10 years ago this coming summer, I was diagnosed with rheumatoid arthritis. I was already dealing with diabetes type 2, Hashimoto’s disease (thyroid disease), polycystic ovarian syndrome, asthma and allergies.
The diagnosis for rheumatoid arthritis came as a shock. How I was diagnosed is something else. I had not been feeling good for a few days, and I had flu like symptoms. Then one morning I couldn’t move even my pinky toe without wanting to scream. I was like that for 3 days. My husband became concerned and said ‘This can’t be flu. You are going to the doctor’. So to the doctor I went. They had to help me walk in the office! The results from the blood work came back with the results telling me I had rheumatoid arthritis .
I didn’t really know what rheumatoid arthritis meant. Over these 10 years, I have learned what it means. The first rheumatologist I saw was wonderful. He was very knowledgeable, very informative, and helpful. I saw him for about a year, then he moved away. The next two rheumatologists were quacks! They did not care and would yell at me and tell me I was being a baby. My elbows were flared and swollen. They needed to be drained and were infected as well, and here my doctors are telling me I am a baby! Right! So I axed those two. Then Mr. Wonderful, Doc B came on the scene. He was so very caring and helpful. All he wanted to do was help and understand the direction the disease was taking with me and how fast it was progressing. He said I had the aggressive form of the disease. He retires suddenly leaving me to search again for a new rheumatologist. My current rheumatologist, Dr. R., is okay but doesn’t have a lot of compassion. She is all business which is disappointing. So for now, she will stay on board until I find another rheumatologist.
A year ago this coming May, I had to undergo surgery on my right ankle, heel, and big toe. My ankle had to be reconstructed. My heel had to be cut off, fixed, and reattached. My big toe joint had to be fused. It took 3 months to be able to walk on it. This was from damage RA had caused to my ankle and foot. RA damage cannot be reversed but sometimes they can rebuild or replace damaged joints. My wrists are terrible. They are soon to be operated on, as well as my left foot. RA is now affecting my nervous system and muscles. There are drugs I can use to slow this disease down called Biologics. But I cannot get them because my insurance from work will not pay for them and I can’t afford them. The one I was on before under different insurance costs $4,000 a month.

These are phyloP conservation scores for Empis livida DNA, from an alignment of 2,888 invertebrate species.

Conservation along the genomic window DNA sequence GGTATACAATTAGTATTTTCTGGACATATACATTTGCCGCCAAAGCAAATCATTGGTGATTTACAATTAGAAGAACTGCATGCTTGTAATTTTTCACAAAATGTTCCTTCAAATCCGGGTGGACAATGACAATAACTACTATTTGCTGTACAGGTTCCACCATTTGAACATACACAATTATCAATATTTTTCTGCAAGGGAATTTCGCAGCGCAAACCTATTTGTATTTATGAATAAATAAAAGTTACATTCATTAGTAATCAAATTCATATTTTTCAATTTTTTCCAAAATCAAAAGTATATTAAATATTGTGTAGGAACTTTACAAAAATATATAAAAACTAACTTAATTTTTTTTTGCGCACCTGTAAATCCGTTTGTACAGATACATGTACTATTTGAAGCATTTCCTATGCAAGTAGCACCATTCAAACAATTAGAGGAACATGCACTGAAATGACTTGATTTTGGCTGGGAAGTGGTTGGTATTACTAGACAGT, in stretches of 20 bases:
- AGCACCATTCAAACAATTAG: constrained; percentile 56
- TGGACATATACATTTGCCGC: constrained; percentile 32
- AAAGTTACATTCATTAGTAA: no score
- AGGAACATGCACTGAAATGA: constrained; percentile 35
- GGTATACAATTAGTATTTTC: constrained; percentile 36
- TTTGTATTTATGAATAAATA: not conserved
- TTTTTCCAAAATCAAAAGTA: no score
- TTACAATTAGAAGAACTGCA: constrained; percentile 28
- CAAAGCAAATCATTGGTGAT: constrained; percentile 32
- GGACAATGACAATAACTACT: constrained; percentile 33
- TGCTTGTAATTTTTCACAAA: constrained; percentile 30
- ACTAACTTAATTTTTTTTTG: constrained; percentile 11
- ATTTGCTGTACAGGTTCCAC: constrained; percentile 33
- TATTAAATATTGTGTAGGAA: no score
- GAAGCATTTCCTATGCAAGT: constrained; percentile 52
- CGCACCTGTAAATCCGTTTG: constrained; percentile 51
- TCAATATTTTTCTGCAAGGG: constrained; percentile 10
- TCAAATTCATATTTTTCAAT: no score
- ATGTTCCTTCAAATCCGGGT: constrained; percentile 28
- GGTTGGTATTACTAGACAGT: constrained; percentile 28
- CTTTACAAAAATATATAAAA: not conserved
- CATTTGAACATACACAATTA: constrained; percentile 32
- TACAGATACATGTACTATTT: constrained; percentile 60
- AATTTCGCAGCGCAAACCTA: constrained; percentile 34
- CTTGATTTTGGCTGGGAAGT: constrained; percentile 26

The hardest part of this disease is that my family and friends are not understanding what this disease is and what it is doing to my body. On the outside I don’t look sick. But on the inside I am a mess. Friends and family are the worst at understanding. They don’t understand why I can’t go down stairs to do my laundry, walk long distances, or deep clean my home like it needs. They don’t try to understand, either. This disease is not really arthritis. It’s our immune system attacking our body like it’s the enemy. Every day is a battle of pain for me. Some days are better than others. Pain management specialists are very helpful in dealing with the pain. I thank the Lord for them!
Please, if you know someone with this disease; be there to listen, and help them when you are with them. That’s all I ask. Be respectful enough to help and listen. This disease will one day be my end in some form. But I am battling everyday to take care of my family and I hope that a cure is found.
The informational content of this article is intended to convey a personal experience and, because every person’s experience is unique, should not be relied upon as a substitute for professional healthcare advice.
This article is intended to convey general educational information and should not be relied upon as a substitute for professional healthcare advice.